Categories
homebrewing opinion

No Room for It’ll Do

Be careful!

All the homebrewing and bottling we’ve been doing recently has reminded us that ‘it’ll be fine’, ‘ah, sod it’, ‘near enough’ and other slogans of corner-cutting have no place in the process.

Should we just check that tap is off one more time? Yes! Can we remember if we cleaned and sanitised that pipe? Pretty sure we did. It’ll probably be fine. No! Do it again. How much sugar did we use for priming with the last batch? Do we really have to turn a laptop on to check the calculation? Groan. (Stop moaning — it’ll only take two minutes and it’s absolutely worth it.)

Funnily enough, the more careful we are, the more consistent and drinkable our beers have become. Who knew?

Some bad experiences with commercial beer recently suggest that the same principle is not always applied even by the pros — dodgy quality assurance, careless recipe formulation and slapdash bottling practices evidently abound (often driven by cashflow pressures rather than laziness, to be fair).

Even the big boys who pride themselves on consistency and precision have their ‘sod it’ moments, such as deciding that clear glass bottles aren’t ideal but, meh, they’ll do, if that’s what marketing wants.

Variation and inspiration are fine; sloppiness never is.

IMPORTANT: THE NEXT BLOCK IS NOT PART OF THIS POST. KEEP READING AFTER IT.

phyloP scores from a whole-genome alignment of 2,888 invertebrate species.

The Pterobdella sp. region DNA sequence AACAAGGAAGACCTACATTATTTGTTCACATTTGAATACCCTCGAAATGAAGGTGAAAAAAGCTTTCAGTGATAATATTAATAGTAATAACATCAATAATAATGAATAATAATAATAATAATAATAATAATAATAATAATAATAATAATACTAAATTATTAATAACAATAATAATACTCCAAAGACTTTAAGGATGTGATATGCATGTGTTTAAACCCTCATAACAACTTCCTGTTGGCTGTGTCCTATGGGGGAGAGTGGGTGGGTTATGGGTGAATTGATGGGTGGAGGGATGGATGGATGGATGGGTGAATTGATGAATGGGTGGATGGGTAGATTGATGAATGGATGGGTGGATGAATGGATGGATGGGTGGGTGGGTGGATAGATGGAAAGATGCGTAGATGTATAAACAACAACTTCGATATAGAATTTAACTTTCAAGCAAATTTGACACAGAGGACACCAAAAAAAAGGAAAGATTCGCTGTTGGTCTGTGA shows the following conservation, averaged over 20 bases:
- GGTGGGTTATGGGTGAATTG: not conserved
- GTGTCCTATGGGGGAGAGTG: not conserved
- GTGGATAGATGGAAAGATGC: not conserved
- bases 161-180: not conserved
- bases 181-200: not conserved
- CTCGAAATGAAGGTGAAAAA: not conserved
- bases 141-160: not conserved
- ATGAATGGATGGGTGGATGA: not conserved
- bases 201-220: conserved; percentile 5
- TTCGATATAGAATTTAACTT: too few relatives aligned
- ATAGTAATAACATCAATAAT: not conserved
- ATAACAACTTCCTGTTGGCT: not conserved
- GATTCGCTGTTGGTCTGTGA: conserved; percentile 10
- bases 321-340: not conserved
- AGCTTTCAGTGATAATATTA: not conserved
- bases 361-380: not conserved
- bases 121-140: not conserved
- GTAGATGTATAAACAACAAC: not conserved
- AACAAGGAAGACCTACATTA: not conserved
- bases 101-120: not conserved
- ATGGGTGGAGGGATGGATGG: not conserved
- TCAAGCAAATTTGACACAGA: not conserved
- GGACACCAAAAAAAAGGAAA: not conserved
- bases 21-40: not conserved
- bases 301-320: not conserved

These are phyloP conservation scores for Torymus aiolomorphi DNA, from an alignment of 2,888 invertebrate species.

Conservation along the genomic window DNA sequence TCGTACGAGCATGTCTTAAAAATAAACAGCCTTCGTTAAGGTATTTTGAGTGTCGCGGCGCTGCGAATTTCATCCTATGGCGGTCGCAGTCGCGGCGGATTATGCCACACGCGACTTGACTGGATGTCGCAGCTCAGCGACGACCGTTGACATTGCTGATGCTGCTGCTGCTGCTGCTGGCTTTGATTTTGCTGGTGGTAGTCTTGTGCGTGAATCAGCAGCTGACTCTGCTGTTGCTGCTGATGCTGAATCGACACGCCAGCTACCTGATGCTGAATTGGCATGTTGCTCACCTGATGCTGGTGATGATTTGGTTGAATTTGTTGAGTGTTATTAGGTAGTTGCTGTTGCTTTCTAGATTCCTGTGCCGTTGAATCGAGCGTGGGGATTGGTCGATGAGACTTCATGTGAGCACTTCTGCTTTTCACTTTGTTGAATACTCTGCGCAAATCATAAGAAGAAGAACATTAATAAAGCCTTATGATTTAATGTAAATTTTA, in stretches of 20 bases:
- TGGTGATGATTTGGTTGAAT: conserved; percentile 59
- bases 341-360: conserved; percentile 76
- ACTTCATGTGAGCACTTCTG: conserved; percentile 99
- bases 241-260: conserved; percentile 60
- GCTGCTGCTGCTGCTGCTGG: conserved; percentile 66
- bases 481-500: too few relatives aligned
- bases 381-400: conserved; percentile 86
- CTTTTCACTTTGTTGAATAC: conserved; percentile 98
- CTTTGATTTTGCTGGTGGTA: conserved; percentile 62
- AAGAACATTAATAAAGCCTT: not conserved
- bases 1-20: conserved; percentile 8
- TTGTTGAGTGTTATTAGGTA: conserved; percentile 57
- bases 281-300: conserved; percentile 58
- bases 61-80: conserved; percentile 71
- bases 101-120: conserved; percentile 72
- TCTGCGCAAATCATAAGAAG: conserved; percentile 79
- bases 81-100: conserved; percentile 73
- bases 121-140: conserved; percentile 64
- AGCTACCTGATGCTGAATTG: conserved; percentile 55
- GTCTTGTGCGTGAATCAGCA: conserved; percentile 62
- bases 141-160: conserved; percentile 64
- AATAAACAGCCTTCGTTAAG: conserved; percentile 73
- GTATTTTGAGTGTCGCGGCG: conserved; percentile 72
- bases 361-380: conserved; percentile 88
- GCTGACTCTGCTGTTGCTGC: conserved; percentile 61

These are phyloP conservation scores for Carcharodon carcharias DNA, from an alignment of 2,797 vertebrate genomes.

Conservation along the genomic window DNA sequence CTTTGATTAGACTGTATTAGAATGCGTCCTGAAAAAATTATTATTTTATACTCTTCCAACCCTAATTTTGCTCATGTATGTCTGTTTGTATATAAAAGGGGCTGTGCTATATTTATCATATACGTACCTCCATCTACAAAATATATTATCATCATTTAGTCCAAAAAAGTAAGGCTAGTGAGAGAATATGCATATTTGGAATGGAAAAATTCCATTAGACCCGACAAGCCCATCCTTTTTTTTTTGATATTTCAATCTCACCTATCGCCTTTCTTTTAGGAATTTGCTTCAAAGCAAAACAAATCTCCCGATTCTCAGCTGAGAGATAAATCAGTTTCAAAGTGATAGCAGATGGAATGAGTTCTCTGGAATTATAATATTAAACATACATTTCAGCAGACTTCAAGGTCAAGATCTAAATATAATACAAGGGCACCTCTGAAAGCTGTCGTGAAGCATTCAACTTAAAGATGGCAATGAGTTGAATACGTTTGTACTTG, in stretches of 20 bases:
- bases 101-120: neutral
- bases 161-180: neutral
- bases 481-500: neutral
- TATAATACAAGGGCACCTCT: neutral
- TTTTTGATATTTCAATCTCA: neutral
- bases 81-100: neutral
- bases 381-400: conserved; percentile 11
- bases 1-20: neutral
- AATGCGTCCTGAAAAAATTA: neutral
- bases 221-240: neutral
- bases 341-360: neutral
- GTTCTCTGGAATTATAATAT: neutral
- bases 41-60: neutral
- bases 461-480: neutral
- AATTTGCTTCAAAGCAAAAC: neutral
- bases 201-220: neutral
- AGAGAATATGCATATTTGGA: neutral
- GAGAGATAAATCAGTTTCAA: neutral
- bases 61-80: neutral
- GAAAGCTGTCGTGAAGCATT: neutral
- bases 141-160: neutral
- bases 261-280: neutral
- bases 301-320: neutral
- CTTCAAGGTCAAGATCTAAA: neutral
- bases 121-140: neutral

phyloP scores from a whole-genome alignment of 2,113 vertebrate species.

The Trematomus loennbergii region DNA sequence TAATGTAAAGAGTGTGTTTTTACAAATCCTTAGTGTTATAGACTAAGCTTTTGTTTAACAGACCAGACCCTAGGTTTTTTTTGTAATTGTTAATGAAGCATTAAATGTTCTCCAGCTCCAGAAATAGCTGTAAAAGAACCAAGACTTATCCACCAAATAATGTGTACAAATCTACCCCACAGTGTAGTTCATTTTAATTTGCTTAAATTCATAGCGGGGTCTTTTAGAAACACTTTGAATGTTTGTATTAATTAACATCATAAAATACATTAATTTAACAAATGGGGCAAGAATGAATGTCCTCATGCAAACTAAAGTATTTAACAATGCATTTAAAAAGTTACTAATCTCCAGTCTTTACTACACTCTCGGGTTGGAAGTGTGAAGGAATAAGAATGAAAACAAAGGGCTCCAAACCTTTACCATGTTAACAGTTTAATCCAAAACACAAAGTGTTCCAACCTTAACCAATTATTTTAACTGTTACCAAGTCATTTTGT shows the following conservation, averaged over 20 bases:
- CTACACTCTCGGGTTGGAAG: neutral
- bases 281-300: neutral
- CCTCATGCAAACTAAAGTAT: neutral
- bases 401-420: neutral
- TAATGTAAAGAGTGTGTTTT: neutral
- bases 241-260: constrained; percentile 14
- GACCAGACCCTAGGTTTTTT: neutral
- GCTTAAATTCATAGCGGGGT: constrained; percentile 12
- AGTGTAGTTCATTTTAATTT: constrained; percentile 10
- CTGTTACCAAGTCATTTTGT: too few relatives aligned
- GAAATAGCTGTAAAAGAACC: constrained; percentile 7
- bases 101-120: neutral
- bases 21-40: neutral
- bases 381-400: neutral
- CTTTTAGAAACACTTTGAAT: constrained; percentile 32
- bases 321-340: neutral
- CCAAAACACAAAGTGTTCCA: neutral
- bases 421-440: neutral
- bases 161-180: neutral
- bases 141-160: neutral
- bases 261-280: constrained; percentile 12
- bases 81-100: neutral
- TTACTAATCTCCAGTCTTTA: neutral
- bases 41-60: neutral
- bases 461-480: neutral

Picture by Samout3 from Flickr Creative Commons.

7 replies on “No Room for It’ll Do”

Use of clear flint bottles makes zero sense from a beer consistency standpoint (unless they’re using 100% delicious tetrahop). But if you look at the huge drop in sales when Newcastle Brown went briefly into amber bottles, you can see why they do it.

On the clear bottle theme. I’ve never really understood Shepherd Neame using them. Also, it seems to me that these days the switch back from clear to dark bottles could easily be managed with a little advertising. After all, we’ll believe anything these days if they polish it up for us!

Broadfordbrewer — yes.

Jonny — the justification we always hear is that customers like it an only a certain percentage of people can even detect skunking. As we’re in that percentage, that’s quite an annoying argument! It’s a kind of arms race, though — if your competitor does it, your brown bottles in the supermarket suddenly look boring in comparison, so you’re compelled to follow suit. We need SIBA or someone to negotiate a disarmement treaty.

KHM — yes, that too!

Professor — see above — people (other than beer geeks) like the way it looks, apparently, but we agree, a return to brown bottles for quality purposes could easily be part of a campaign.

Craig — ah, yes, but the line between careful and fiddling is so fine…

The other justification that gets trotted out is that the skunkiness “flashes off” quickly, so it doesn’t matter……
So far as quoting brown glass as a quality issue is concerned – absolutely. The public will get it – when we do brewery tours at Meantime, we tell people about light strike and explain brown glass as a quality feature.

Comments are closed.

Discover more from Boak & Bailey's Beer Blog

Subscribe now to keep reading and get access to the full archive.

Continue reading